Stantec celebrated the ground-breaking for Phase I of the Green Bay Shipyard redevelopment in Green Bay, Wisconsin.
Upon completion, the once vacant 17-acre brownfield will offer an assortment of attractions and programming designed to serve as a year-round destination within the upper Midwest. As lead consultant for Phase I, Stantec’s scope of work included landscape architecture design and site preparation.
Phase I will include the construction of a multi-level riverfront promenade with terraced seating, a floating dock and marina with an accessible kayak launch, a fishing pier and shoreline restoration and habitat enhancements.
Construction of the second phase is tentatively planned to start in 2023 and will include a great lawn for concerts, festivals, and other events; a dog park; urban beach; adventure playground; and splash pad. The third and final phase will include a commercial plaza that will support local start-up businesses that specialize in food, beverage, retail, and recreation.
In addition to Phase I design, Stantec provided environmental, civil engineering and Federal Emergency Management Agency permitting services to prepare the site for redevelopment. The team also worked with the City of Green Bay to design and permit various Shipyard amenities and associated support infrastructure such as regional trail connections, safe railroad crossing, parking lots, and road reconstruction. Public engagement heavily influenced the design of the project, reinforcing the City’s goal of designing a space for the community, including businesses and residents in the Broadway District.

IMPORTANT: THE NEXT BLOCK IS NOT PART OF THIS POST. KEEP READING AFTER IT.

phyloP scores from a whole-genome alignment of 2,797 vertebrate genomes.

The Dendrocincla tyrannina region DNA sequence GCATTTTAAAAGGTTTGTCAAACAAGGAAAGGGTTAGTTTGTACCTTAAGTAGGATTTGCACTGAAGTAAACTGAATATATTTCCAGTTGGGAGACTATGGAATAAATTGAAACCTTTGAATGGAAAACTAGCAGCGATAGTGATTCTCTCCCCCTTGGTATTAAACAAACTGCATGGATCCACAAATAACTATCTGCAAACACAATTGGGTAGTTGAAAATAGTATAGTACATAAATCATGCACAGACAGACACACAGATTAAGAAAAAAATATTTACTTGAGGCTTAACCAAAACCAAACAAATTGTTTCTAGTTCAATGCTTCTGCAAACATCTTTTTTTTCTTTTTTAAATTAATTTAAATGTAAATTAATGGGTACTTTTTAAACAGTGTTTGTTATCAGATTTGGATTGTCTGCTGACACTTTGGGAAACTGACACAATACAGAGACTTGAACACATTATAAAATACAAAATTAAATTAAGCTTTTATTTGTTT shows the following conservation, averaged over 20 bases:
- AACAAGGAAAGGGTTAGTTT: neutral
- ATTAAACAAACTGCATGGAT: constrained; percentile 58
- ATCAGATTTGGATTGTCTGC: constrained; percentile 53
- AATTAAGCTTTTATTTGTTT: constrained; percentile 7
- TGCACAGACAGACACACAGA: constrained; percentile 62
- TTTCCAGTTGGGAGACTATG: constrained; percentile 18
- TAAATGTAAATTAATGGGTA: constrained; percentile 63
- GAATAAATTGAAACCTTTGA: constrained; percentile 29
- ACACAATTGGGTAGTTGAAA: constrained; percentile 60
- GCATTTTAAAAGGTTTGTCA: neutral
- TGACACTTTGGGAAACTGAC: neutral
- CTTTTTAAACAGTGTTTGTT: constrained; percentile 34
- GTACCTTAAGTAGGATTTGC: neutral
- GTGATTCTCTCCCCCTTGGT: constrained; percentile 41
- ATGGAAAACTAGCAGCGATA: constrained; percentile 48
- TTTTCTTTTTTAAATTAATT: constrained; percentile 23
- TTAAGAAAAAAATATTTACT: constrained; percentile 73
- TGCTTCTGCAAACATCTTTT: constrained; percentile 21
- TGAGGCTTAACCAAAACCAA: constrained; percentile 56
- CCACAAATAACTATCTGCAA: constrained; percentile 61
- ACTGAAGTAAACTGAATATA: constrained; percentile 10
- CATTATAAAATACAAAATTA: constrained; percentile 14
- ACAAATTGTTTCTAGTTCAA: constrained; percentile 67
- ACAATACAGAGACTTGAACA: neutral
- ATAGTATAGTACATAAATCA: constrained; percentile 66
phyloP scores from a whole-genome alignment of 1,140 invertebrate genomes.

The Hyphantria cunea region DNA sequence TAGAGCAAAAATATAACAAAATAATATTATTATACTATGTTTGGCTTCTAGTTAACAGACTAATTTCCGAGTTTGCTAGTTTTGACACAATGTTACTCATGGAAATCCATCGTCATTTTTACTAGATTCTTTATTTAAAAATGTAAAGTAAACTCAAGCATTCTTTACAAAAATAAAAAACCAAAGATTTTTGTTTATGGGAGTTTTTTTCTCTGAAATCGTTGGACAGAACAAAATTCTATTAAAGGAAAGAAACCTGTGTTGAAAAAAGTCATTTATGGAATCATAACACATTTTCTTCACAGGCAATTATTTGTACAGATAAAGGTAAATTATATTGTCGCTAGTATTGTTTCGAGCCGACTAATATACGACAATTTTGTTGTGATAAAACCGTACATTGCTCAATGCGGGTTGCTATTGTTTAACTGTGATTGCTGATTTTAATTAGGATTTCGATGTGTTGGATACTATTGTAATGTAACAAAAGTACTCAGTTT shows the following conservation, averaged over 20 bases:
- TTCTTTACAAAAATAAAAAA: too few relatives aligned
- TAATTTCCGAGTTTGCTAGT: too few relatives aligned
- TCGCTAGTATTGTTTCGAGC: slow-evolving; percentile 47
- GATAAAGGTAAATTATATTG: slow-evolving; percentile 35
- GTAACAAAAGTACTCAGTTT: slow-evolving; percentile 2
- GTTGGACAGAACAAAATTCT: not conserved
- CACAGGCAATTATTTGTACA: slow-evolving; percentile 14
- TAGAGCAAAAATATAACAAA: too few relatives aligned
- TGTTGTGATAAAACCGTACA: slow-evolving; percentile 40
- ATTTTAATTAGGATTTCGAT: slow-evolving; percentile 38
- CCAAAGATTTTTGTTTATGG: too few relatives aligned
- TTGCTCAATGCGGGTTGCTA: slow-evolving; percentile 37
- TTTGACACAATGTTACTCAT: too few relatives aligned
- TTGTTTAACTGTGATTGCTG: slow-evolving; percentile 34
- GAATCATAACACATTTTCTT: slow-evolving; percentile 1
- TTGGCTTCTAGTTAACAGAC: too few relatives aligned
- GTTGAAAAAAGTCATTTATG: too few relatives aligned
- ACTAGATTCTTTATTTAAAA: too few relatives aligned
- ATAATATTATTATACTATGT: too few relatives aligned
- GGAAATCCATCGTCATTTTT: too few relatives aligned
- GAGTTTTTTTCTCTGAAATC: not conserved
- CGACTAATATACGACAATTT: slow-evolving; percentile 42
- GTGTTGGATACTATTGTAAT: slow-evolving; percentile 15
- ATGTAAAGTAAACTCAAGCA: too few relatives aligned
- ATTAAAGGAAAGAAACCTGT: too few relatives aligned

Earlier this year, the Wisconsin Chapter of the American Society of Landscape Architects honored the project with an Award of Excellence, the Chapter’s most prestigious award.
Stantec has worked closely with the City of Green Bay for over a decade to assess, clean up, and perform area-wide planning for brownfield and underutilized sites in the downtown area along the Fox River. The firm has helped the City secure a number of brownfield and habitat enhancement grants, including $1 million from the Wisconsin Economic Development Corporation, $2.5 million from the U.S. Environmental Protection Agency, and more than $300,000 from the U.S. Fish and Wildlife Service.